Kasich Is Wrong about Reagan
The president wouldn't have supported this Medicaid expansion.

Ohio governor John Kasich


In the course of his ongoing crusade for Medicaid expansion, Ohio governor John Kasich has suggested that Ronald Reagan, Saint Peter, and God Himself all would support his plan to accept Obamacare’s Medicaid expansion.

While we do not have special insight into the mind of the Almighty or His divine agents, we do know something about Ronald Reagan. Expanding a failing, big-government program that reduces flexibility for the states and traps generations of Americans in dependency is not consistent with the kind of conservative solutions that Reagan sought during his terms as governor of California and president of the United States.

Governor Kasich bases his argument that he is doing what Reagan would have done on the fact that Reagan expanded Medicaid when he was president. Rather than furthering Kasich’s case, however, Reagan’s actions shed light on precisely why it is that the Obama plan embraced by Kasich is so antithetical to the policies that Reagan promoted.

Kasich first points out that in 1986, Reagan signed a bill that gave states the option of participating in a program to add poor children and pregnant women to Medicaid. Aside from offering a genuine choice to the states (as opposed to the economic coercion of Obamacare), this expansion had a factor missing from the current debate: abortion.

In an era when there were perpetual fights over using public funds for abortion, the expansion assured that pregnant women would not be financially worse off carrying their children to term than they would be if they chose to have an abortion. And the policy worked. A study from the pro-abortion Guttmacher Institute found that abortions decreased and births increased following the expanded coverage in sampled states.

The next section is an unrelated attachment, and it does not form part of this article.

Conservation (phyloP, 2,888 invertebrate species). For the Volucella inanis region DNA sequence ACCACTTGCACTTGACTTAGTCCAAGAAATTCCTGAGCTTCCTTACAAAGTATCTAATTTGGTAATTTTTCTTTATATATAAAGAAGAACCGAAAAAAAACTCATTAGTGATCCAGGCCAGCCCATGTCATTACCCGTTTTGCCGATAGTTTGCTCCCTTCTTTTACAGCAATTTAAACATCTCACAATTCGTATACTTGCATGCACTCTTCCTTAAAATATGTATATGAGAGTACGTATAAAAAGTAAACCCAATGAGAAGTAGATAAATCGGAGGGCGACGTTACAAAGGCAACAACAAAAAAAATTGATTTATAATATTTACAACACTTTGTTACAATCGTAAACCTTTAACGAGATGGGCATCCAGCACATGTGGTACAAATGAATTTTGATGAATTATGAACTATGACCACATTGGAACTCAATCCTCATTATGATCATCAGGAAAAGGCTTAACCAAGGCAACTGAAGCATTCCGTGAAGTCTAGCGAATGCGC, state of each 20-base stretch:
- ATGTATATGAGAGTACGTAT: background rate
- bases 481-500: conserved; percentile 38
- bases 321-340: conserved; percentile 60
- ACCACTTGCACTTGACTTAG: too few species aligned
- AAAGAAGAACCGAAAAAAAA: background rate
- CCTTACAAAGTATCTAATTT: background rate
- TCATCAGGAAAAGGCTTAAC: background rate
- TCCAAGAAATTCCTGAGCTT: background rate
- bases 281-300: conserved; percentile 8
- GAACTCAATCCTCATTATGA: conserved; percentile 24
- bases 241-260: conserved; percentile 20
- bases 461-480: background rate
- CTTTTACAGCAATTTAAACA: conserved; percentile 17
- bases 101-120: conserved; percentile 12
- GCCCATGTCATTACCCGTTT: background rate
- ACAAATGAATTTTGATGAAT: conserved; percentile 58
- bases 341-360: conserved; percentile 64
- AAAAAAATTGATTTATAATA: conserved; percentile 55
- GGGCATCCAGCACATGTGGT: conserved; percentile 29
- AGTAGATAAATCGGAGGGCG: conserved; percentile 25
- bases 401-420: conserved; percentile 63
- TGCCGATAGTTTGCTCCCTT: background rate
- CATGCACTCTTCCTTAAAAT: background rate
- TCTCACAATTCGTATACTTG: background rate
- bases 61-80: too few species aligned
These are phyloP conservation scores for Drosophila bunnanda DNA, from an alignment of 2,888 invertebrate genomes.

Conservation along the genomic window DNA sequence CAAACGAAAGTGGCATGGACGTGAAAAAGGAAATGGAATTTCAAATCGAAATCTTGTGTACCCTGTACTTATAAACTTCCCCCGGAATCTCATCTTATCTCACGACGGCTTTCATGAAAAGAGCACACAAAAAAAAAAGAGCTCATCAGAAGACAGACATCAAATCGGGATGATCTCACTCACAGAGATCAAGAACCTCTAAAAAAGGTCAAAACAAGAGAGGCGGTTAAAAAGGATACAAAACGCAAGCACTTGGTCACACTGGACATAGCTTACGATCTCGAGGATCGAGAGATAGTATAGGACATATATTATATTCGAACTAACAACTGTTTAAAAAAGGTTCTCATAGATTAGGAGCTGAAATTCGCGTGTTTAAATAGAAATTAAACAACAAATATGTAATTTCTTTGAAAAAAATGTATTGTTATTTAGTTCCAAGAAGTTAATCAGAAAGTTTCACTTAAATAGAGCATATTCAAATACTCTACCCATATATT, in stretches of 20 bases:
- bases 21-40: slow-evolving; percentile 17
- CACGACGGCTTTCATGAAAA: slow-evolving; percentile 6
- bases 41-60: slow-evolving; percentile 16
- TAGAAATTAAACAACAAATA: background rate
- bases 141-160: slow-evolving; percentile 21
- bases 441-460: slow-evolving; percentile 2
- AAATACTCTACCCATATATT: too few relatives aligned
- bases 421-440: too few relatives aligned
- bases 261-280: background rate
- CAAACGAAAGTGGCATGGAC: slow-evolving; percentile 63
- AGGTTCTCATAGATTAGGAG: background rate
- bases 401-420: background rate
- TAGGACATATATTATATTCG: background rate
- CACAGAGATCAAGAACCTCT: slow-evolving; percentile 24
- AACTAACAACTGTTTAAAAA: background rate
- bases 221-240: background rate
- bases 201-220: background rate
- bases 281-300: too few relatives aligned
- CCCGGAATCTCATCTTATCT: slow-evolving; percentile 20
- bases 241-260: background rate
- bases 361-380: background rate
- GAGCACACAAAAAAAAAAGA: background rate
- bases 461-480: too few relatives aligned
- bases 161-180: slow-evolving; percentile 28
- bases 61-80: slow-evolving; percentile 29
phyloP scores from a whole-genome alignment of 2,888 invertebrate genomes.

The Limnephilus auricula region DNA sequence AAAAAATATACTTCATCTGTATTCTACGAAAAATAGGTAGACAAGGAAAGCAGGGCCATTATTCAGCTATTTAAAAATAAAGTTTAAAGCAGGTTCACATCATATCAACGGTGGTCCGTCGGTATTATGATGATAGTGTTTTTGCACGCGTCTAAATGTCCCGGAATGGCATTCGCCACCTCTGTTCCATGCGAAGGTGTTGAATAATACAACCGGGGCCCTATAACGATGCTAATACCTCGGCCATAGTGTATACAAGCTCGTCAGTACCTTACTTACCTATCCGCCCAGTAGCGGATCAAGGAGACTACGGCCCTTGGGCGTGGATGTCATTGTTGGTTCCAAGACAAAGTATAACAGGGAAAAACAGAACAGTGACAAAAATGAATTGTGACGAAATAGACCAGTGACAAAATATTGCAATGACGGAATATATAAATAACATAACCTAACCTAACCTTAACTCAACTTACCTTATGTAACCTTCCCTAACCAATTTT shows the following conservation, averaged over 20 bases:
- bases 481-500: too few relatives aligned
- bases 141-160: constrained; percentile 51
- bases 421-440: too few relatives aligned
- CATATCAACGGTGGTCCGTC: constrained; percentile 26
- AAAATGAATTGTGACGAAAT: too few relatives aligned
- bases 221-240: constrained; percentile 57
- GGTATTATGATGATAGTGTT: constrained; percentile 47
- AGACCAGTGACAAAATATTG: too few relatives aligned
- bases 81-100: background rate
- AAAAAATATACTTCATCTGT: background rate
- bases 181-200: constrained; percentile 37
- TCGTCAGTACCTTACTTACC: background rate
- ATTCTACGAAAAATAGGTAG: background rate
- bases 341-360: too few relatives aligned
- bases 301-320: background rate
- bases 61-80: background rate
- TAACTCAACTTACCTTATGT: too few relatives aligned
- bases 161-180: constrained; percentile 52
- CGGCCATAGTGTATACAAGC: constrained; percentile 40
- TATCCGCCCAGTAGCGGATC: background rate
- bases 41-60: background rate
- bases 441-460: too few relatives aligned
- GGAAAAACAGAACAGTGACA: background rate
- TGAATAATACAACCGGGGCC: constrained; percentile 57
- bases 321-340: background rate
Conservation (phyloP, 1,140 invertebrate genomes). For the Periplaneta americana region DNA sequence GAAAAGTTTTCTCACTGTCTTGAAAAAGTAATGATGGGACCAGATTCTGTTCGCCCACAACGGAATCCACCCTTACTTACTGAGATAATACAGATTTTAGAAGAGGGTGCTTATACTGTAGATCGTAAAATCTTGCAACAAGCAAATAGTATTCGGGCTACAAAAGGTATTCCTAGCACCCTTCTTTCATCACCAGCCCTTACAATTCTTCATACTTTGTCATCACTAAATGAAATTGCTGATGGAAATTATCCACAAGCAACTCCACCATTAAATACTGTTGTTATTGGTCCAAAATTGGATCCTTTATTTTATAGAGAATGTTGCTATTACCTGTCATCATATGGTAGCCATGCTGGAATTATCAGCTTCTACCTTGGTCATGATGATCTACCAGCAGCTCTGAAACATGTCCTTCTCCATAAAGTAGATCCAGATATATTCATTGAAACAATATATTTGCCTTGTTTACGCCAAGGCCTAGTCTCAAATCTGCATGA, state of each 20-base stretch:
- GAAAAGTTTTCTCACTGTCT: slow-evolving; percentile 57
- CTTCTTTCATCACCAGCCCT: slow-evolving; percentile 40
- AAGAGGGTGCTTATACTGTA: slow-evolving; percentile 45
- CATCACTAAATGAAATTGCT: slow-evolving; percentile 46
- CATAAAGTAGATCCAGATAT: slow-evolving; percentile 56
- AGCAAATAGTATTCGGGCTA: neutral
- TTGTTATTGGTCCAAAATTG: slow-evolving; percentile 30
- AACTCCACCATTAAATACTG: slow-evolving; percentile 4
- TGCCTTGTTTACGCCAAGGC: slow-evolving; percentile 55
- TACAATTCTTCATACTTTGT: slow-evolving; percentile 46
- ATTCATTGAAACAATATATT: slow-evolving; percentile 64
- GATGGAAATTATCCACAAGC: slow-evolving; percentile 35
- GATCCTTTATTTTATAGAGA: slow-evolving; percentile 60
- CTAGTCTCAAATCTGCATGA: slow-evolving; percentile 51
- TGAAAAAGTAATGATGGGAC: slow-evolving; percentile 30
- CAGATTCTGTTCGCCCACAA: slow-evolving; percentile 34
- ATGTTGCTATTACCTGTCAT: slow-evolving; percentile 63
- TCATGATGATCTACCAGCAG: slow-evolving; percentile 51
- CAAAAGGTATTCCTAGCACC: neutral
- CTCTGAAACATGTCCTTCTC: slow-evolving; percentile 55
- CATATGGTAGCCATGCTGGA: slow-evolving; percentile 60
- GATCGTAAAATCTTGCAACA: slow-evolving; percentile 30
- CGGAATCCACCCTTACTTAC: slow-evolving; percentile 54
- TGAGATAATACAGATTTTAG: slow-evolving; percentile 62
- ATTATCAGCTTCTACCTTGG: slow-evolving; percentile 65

By contrast, Obamacare’s Medicaid expansion does nothing to help pregnant women and children. Indeed, as Ohio argued in court, Obamacare’s Medicaid expansion “transformed” the basic nature of the Medicaid program from one that gave states flexibility and applied coverage to the categorically vulnerable like pregnant women and children into a general entitlement based solely on income.

Given this shift, and the poor performance of the Medicaid program in general, it is not surprising that multiple prominent pro-life leaders in Ohio oppose Kasich’s plan for Medicaid expansion.

Kasich then points to the fact that Reagan permitted children who were restricted to receiving Medicaid-funded care in hospitals to be eligible for that care at home as well. It is a stretch to characterize this as a program “expansion” — it was more of a correction.